In this week's water and wastewater news, an investigative report reveals human error helped cause the West Point Treatment Plant disaster; and the Oregon DEQ fines a small city for three years of data falsification
A lengthy investigative report by The Seattle Times disclosed that human error was partly to blame for the devastating flood at West Point Treatment Plant in February.
According to reporters Christine Willmsen and Lynda V. Mapes — who scoured more than 7,000 documents and numerous interviews — there were “errors in judgement, poor communication, a lack of training, equipment failures and faulty maintenance” en route to the $25 million disaster.
Wastewater officials who were on site say it’s lucky no one was seriously wounded or killed in the flood, which is one of the most significant infrastructure disasters in the region’s history.
Source: The Seattle Times
Oregon DEQ Fines Small City for Years of Data Falsification
The Oregon DEQ has levied $21,000 in fines against the city of Yoncalla for alleged data falsification, high E. coli levels and late reports. The city requested a hearing to appeal the penalties.
Oregon DEQ environmental law specialist Susan Elworth said city workers turned in monthly reports with fabricated pH measurements for more than three years between March 2013 and July 2016.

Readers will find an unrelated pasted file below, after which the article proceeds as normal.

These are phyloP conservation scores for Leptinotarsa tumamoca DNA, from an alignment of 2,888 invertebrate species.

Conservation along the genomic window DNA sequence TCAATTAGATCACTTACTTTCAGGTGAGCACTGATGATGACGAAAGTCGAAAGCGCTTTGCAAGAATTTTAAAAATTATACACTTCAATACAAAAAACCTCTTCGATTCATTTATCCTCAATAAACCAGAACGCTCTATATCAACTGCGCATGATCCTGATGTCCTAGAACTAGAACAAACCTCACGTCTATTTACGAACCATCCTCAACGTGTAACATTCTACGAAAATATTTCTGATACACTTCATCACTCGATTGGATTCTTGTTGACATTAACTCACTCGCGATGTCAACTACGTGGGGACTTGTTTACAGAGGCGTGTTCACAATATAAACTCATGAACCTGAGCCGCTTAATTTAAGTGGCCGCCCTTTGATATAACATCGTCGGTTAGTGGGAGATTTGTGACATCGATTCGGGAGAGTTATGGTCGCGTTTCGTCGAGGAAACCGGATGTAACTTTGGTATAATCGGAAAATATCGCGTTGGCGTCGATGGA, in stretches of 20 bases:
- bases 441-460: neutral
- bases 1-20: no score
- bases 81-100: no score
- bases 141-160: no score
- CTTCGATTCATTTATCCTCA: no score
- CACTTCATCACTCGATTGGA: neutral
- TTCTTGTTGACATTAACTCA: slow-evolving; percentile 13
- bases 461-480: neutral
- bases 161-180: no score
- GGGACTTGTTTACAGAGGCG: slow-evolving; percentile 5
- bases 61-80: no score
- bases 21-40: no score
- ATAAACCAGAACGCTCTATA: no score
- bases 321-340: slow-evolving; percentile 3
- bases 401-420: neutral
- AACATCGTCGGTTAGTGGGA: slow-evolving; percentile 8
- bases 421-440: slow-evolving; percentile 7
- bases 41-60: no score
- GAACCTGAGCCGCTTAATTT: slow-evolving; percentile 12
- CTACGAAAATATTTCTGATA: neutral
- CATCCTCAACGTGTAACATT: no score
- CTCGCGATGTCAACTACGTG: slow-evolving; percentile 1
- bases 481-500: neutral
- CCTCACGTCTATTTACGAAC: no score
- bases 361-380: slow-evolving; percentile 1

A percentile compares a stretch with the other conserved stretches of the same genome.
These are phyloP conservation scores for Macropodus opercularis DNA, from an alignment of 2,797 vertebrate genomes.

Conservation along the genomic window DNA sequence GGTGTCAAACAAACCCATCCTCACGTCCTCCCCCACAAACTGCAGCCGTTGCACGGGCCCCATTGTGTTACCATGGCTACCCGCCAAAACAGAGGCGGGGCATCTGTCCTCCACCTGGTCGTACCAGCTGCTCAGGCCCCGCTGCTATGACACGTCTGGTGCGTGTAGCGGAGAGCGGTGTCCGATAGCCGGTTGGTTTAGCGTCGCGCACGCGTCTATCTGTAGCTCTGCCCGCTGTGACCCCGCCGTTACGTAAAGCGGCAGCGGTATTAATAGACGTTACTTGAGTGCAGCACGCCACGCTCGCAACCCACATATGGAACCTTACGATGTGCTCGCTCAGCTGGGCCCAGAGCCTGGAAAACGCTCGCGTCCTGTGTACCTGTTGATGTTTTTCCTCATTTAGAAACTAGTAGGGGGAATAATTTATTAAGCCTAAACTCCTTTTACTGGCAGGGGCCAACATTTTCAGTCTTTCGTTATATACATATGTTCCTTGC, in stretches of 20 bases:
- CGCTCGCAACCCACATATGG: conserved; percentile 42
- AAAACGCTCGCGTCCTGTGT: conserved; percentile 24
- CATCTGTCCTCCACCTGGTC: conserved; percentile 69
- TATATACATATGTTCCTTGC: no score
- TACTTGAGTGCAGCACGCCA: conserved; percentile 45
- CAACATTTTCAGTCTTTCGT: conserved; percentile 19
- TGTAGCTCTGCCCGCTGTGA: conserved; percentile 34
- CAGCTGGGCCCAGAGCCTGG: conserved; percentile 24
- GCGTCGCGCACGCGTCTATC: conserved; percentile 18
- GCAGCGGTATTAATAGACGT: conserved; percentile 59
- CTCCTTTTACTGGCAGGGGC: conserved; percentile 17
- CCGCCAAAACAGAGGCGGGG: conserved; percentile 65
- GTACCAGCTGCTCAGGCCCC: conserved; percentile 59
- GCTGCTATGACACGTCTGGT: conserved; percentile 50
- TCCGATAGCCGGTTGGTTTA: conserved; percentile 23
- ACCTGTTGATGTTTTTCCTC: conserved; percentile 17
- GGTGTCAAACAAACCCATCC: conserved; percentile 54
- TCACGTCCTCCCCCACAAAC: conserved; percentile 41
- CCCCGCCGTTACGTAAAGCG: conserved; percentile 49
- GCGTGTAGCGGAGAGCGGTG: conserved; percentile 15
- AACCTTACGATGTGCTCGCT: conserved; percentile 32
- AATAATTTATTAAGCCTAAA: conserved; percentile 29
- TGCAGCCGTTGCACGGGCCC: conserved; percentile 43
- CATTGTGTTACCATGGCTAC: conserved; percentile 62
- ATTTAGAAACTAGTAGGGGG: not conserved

“We rely on the permittees to determine whether or not they’re in compliance with their permit and to make adjustments as needed to ensure the waste they are discharging is not harmful to the environment,” she told The Register Guard.
Source: The Register Guard
NRDC Reports Widespread Water Systems Violations
A recent report from the Natural Resources Defense Council claims there are widespread violations of the Safe Drinking Water Act nationally, and that nearly one in four Americans’ water comes from a utility with a violation on its record.
The council reports the country is facing a drinking water crisis, and that harmful contaminants are found in every state in the U.S. In 2015 alone, the council reports there were more than 80,000 violations from 18,000 water systems serving 77 million people.
In that same year, 12,000 health-based violations were reported in about 5,000 water systems serving 27 million people.
Minnesota Treatment Plants Awarded for Permit Compliance
More than 300 wastewater treatment plants were awarded by the Minnesota Pollution Control Agency (MPCA) for outstanding permit compliance from September 2015 to September 2016.
Certificates were handed out by MPCA Commissioner John Linc Stine who lauded the facilities for their dedication to preserving water quality.
The eligibility requirements asked that plants submit their monitoring reports and employ MPCA-certified staff members.
Source: Daily Mail